Relevant read: Shared reality
Recently for the first time in a couple of years I’ve talked a lot to people from my old world.
Let’s take a sample space of 100 of my friends who I went to high school with.
They basically fall in 3 buckets.
1. Stay in India, graduate from college, get a job in India
Around 65 of the 100 did this. So how do the jobs in India look like?
So the Median Salaries for the college I went to before dropping out was around 350k Inr which is $4500 a year. Or $375 a month.
That’s not a typo, that’s a real salary range after graduation of the people I grew up with.
Most of these people will probably jump to group number two.
2. Move to Canada, US, Uk or EU, get a loan from parents & family or the bank, study and then work in those countries.
Out of 100 lets say around 33 did this. Most of them probably go for their masters or some management courses and then have to work in a job until their 30s to just pay off their loans. Worse in the US, easier in EU cause of prices.
But at the minimum their life is kinda trapped in the study, work in the corporate world and get their feet on the ground until their mid 30s. Maybe making $3000-4000/mo but ‘have to’ live in an expensive place so money doesn’t go far especially consider the loans, responsibility and everything else.
For the most part #2 is still better than #1 cause as they would say “at least I’m not in India anymore”
3. And finally, enter my world 🤷♂️. Ie work online as a freelancer, start an online business etc etc.
Only 2 of my childhood friends have done this. One in 2018, the other one just a few months ago in 2023. Both are digital nomads, are traveling the world (have 200 countries to choose from, not 5), were >$1k in less than 6 months of working online (>$5k/month in 2 years) and on the right track to basically be free.
I’m 100% certain both will be financially independent/“retired” before they turn 30.
Why such a big gap? Well, because option 3 is a step function. It’s not an improvement on 1 & 2, it’s not wasting time optimizing a resume to get a better management job.
Could I help some of my #1 & #2 friends get a better corporate job? Of course, but their entire edifice is the problem not the resume.
Similarly do I think the demands of the Wirecutter employees are reasonable, of course.
With so many things in life, it’s not that you has to disagree with people. You can completely agree “Wirecutter union demands are completely reasonable” while at the same time highlighting that they’re in a dying industry and just fighting over colors of chairs on the titanic.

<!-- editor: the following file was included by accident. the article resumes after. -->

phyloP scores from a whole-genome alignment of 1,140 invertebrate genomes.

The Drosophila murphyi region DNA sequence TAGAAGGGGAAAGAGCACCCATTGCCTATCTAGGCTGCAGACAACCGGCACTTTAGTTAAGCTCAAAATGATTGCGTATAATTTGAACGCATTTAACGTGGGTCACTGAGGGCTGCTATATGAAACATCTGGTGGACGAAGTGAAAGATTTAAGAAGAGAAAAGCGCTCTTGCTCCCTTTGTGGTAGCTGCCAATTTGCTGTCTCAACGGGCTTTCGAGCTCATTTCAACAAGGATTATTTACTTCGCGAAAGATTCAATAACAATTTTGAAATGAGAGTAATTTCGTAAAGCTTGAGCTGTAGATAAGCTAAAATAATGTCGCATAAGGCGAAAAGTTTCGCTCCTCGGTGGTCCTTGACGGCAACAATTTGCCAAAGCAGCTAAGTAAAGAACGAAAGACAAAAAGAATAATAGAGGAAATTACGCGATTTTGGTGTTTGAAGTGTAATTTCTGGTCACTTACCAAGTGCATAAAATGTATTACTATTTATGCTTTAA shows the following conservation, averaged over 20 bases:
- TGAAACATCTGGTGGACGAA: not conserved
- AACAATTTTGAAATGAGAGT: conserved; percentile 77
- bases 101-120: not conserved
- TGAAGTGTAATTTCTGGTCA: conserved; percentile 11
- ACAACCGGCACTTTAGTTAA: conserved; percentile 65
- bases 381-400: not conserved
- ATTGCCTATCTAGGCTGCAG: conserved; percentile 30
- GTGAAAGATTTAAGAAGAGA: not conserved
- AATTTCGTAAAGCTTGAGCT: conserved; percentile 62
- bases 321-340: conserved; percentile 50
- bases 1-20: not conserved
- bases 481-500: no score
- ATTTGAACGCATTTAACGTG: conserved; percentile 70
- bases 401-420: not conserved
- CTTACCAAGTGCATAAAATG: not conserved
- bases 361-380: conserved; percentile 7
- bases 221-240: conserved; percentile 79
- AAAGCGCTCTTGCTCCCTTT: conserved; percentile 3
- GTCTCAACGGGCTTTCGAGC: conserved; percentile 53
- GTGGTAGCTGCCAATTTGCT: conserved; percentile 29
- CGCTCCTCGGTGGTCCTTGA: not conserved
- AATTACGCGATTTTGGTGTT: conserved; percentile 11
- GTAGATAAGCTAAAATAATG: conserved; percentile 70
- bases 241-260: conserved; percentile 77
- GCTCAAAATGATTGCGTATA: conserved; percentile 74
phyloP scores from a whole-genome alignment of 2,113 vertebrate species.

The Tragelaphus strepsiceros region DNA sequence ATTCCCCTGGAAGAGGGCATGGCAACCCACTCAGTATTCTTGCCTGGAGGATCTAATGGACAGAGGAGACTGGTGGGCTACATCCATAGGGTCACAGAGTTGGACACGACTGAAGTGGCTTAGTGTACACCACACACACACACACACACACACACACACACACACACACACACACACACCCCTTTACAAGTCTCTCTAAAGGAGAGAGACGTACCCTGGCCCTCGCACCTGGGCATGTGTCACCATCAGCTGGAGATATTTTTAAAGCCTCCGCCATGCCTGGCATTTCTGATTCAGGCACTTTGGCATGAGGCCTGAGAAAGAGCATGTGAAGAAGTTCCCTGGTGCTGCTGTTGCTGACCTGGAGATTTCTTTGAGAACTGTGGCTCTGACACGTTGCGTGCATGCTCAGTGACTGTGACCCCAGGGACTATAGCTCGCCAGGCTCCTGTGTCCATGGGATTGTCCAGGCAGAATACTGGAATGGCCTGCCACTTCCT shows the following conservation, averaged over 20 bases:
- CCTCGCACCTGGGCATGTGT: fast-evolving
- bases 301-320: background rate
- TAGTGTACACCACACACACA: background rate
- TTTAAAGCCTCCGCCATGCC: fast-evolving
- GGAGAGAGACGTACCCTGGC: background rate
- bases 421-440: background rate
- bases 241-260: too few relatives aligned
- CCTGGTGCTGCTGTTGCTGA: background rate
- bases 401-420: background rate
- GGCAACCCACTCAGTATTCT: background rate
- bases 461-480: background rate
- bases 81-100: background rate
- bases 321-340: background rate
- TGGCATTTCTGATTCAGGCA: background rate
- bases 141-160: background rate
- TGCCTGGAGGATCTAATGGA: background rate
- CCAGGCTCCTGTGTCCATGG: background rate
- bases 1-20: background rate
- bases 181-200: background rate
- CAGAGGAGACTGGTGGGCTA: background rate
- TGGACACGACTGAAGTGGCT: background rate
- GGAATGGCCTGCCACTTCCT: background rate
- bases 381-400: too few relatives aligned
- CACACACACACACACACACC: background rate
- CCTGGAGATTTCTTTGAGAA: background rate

It’s not “you’re wrong, this is why”, it’s “you’re right completely but here’s what you’re missing in your worldview”.
Why would you waste time optimizing the shitty system when you can just jump and pick a better system? In a world when I know (for half the decade) that I could write 800 words and make $1000/month isn’t even thinking about corporate jobs an absolute waste of brain power. (And the fact that 2 high school friends managed to ‘jump’ shows that it isn’t just ‘lucky’ me)
It’s not that I don’t understand the struggle of the writers, I do because I still live in the world where 65/100 of my high school friends and family members make less than $500 a month working 9/5 for the worst outsourcing companies in India.
Every insider started out as an outsider, so become an insider. I actually feel comfortable saying that 3 months of studying seo and content marketing will objectively give most people more freedom than a 3 year MBA & 6 months of studying Solidity will probably give you more than both of those combined.
Let’s even say that all of those things are bullshit jobs, but one gets you more freedom.
Aka You’re not a lottery ticket so stop treating your life like it doesn’t matter and just going with things because that’s what everyone else is doing.
Part 5: Chairs on the titanic
Life is risk and then you die
From the perspective of death or the end of life on earth everything can be viewed as “arranging chairs on the titanic” but if you Zoomed out that far you probably wouldn’t get much information to act on other than killing yourself cause what’s the fucking point.
or as Eric Weinstein said, “bad times create strong men, strong men create good times and nuclear weapons, good times create weak men, weak men + nuclear weapons = end times”.
In a long enough time frame nothing matters.
But zooming out that far all the time isn’t actually useful in optimizing your life, now is it?
So let’s zoom a little out but not too much to a point that we can actually extract something useful.
If you only zoom in to the ladder in your corporate company you’ll never see other corporate companies with better structures.
If you only zoom in to working the corporate world, you’ll never see how easy it is to make money online
If you only zoom in to working in online marketing, you’ll never see how crypto is a better opportunity
If you only zoom in to making more money as the goal, you’ll never shut your computer and live with tribes in the Amazon jungle and the mountains of Nepal to get perspective.
They’re very few people I’ve come across where their struggle is they zoom out too much (maybe a few hippie friends), often it more an issue of zooming in too much. It’s taking things too personally, it’s holding onto beliefs, it’s wrapping your identity around the sunk loss fallacy
“how can I quit this path after I spent so many years, that’s would be admitting defeat”
“how can I just shut down my business (because there’s a better opportunity) when I worked so hard for it”